Strong stuff for the first substantive blog, don’t you think? Well, it could have been worse – I was going to write a piece about assisted suicide as Jack Kevorkian had just died and Terry Pratchett had just made a documentary on the subject. Then a friend rather wisely pointed out that the topic might be a little gloomy for a first go. So I’m switching to sexual dysfunction because that’s what’s eating me up just now.
Let’s begin with a joke – surely erectile dysfunction must be a shoo-in as a subject of humour. Laughs about this aren’t going to be HARD to think UP especially with Google there to help. Well, no. It turns out that the majority of gags are about Viagra and not funny. A bit like sexual dysfunction really. Not funny.
Most symptoms of MS are not funny but, if need be, you can bend them, or more particularly people’s attitude to them, for a laugh. That’s more difficult with sexual dysfunction. If my partner finds my failings in bed difficult to deal with, that’s so not funny. Humiliating more like.
It’s like acne erupting at puberty when you really need to look your best, proving that there either is a god or there isn’t, depending on how you construct your arguments. How can life be so mean unless there is an intelligent power pulling the strings? The unhappy coincidence of sexual dysfunction is that the nerves serving the genitals exit the spine very nearly at the bottom of the back. That’s below the place where the nerves serving the legs come out. In fact, it’s below everything except the bladder and the back passage. What this means is that sexual function is amongst the first things to go wrong when MS becomes progressive. Many people with MS who have permanent damage to their ability to walk also have sexual issues. I can’t speak for everyone here but, for me, that is a cruel twist of fate indeed.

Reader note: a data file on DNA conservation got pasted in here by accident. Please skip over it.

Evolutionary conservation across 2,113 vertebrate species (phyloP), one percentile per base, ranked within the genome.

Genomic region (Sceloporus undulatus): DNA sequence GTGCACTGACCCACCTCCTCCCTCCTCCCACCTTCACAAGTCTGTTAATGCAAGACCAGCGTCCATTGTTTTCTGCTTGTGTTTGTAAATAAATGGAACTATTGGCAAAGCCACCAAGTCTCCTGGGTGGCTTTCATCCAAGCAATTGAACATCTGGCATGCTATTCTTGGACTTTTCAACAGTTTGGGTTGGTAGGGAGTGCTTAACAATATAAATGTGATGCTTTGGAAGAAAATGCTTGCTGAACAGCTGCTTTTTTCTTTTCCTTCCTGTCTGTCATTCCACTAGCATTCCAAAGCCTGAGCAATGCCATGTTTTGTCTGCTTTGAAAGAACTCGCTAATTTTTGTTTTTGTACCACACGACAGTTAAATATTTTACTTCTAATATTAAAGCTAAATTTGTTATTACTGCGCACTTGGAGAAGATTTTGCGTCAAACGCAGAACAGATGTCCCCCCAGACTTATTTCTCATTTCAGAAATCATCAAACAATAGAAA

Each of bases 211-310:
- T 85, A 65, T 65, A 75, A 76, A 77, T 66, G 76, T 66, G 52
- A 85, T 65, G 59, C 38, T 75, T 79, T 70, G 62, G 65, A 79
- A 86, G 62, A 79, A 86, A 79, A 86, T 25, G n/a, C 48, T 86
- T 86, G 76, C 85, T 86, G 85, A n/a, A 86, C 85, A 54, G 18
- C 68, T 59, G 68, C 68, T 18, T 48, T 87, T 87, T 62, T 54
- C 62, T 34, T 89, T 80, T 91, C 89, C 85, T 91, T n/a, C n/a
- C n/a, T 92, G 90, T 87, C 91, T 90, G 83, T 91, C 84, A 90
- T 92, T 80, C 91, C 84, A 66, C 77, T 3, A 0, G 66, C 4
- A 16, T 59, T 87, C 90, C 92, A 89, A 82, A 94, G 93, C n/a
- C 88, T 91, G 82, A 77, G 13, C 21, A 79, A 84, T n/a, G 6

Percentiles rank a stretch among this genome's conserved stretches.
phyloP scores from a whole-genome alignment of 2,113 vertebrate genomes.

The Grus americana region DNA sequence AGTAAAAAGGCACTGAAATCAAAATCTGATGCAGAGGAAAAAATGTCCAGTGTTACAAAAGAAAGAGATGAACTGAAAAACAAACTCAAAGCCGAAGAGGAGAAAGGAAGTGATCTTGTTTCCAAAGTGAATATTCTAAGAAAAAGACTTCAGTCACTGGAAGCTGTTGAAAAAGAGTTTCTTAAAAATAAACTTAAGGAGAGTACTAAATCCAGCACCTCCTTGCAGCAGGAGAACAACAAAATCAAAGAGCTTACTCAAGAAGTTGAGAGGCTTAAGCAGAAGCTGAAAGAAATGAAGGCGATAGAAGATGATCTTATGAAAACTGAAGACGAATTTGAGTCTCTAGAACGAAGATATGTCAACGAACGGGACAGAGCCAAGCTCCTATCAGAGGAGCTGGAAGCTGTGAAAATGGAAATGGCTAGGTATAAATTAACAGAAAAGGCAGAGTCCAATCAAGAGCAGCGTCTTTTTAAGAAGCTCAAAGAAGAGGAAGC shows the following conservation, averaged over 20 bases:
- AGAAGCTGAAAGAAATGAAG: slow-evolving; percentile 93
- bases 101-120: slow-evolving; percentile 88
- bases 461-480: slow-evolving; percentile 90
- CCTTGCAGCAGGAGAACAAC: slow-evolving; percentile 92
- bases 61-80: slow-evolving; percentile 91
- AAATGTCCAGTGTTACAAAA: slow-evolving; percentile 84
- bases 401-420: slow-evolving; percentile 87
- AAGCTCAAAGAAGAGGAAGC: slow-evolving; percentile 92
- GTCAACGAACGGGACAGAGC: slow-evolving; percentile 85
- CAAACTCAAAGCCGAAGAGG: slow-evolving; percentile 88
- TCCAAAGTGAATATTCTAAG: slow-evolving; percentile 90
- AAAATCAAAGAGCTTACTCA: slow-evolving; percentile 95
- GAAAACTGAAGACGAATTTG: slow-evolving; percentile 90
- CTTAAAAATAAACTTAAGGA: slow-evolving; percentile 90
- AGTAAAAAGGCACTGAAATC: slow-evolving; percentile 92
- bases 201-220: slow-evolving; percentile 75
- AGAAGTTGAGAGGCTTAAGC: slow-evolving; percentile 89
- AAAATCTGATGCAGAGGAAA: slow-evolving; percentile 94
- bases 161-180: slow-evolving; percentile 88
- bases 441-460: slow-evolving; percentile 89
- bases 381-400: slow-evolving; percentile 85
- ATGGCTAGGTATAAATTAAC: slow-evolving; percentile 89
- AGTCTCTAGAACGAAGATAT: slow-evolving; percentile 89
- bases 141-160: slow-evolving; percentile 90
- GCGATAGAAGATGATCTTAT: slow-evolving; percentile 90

Clearly, there is a broad division in sexual dysfunction – male difficulties and female ones. The problems each gender face are quite different to the other’s. So here’s an invitation: should a woman like to write a piece about female sexual dysfunction in multiple sclerosis and send it to me, I’d be more than happy to publish it here provided it’s of sufficient quality. Email me before writing it though. Me, other hand, I’ve only got experience of the male side of the equation, which can be broadly summarised as erectile and orgasm dysfunction.
Right now, I’m going to write about erectile dysfunction (ED) –I’ll discuss orgasm dysfunction in a future blog.
So let’s start with the bad news: erectile dysfunction is a very common symptom of MS and is distressing both to the affected individual and his partner. It can manifest itself as an inability to achieve an erection or as a failure to sustain one for very long. The cause can be psychological – depression, for example, is a common trigger – or it can result from a variety of physical causes including the sort of neurological damage associated with multiple sclerosis.
There’s something deeply humiliating about serving up a limp member to a lover. And not just for the owner either: being perceived of as sexy is an important ingredient for many women – it is part of the complex equation of being turned on. The best way to show your appreciation is to stand to attention when the moment arises. If you can’t do that, she might not be able to stop feeling a little rejected even when she knows it’s caused by MS and is not about her. Even when things function a bit, a negative feedback loop can sabotage the delicate balance. Worrying about whether things are going to work properly makes them not work properly. Of all the things in the universe, it’s only your own penis challenging your masculinity. Oh the irony!
So here’s the scenario: two beautiful people lying in the conjugal bed, the air redolent with exotic oils and pheromones, yellow candlelight painting shadows over their lovely forms. The mood should be steamy but it’s not – it’s flat and depressed. One side feels inadequate and humiliated and the other rejected and unattractive. Besides penetration is out of the question without working equipment.
Time for the good news!
There are a lot of treatments for erectile dysfunction and many of these really do work. This is a very manageable condition and the first, best treatment is a loving, understanding partner you love right back. If, between you, you can interpret this problem as a shared one, everything is going to work better. Once you’re on the treatment trajectory, trying out and evaluating the different potions can be a lot of fun for you both. If one concoction stops working or has unpleasant side-effects, you can easily switch to another. But exercise caution. It’s easy to get carried away and munch more pills than you should. You also have to beware of mixing treatments, including some for other conditions – basically don’t do it unless your doctor says so. Bizarrely, it’s dangerous to mix grapefruit juice with many medications, including some of those for erectile dysfunction.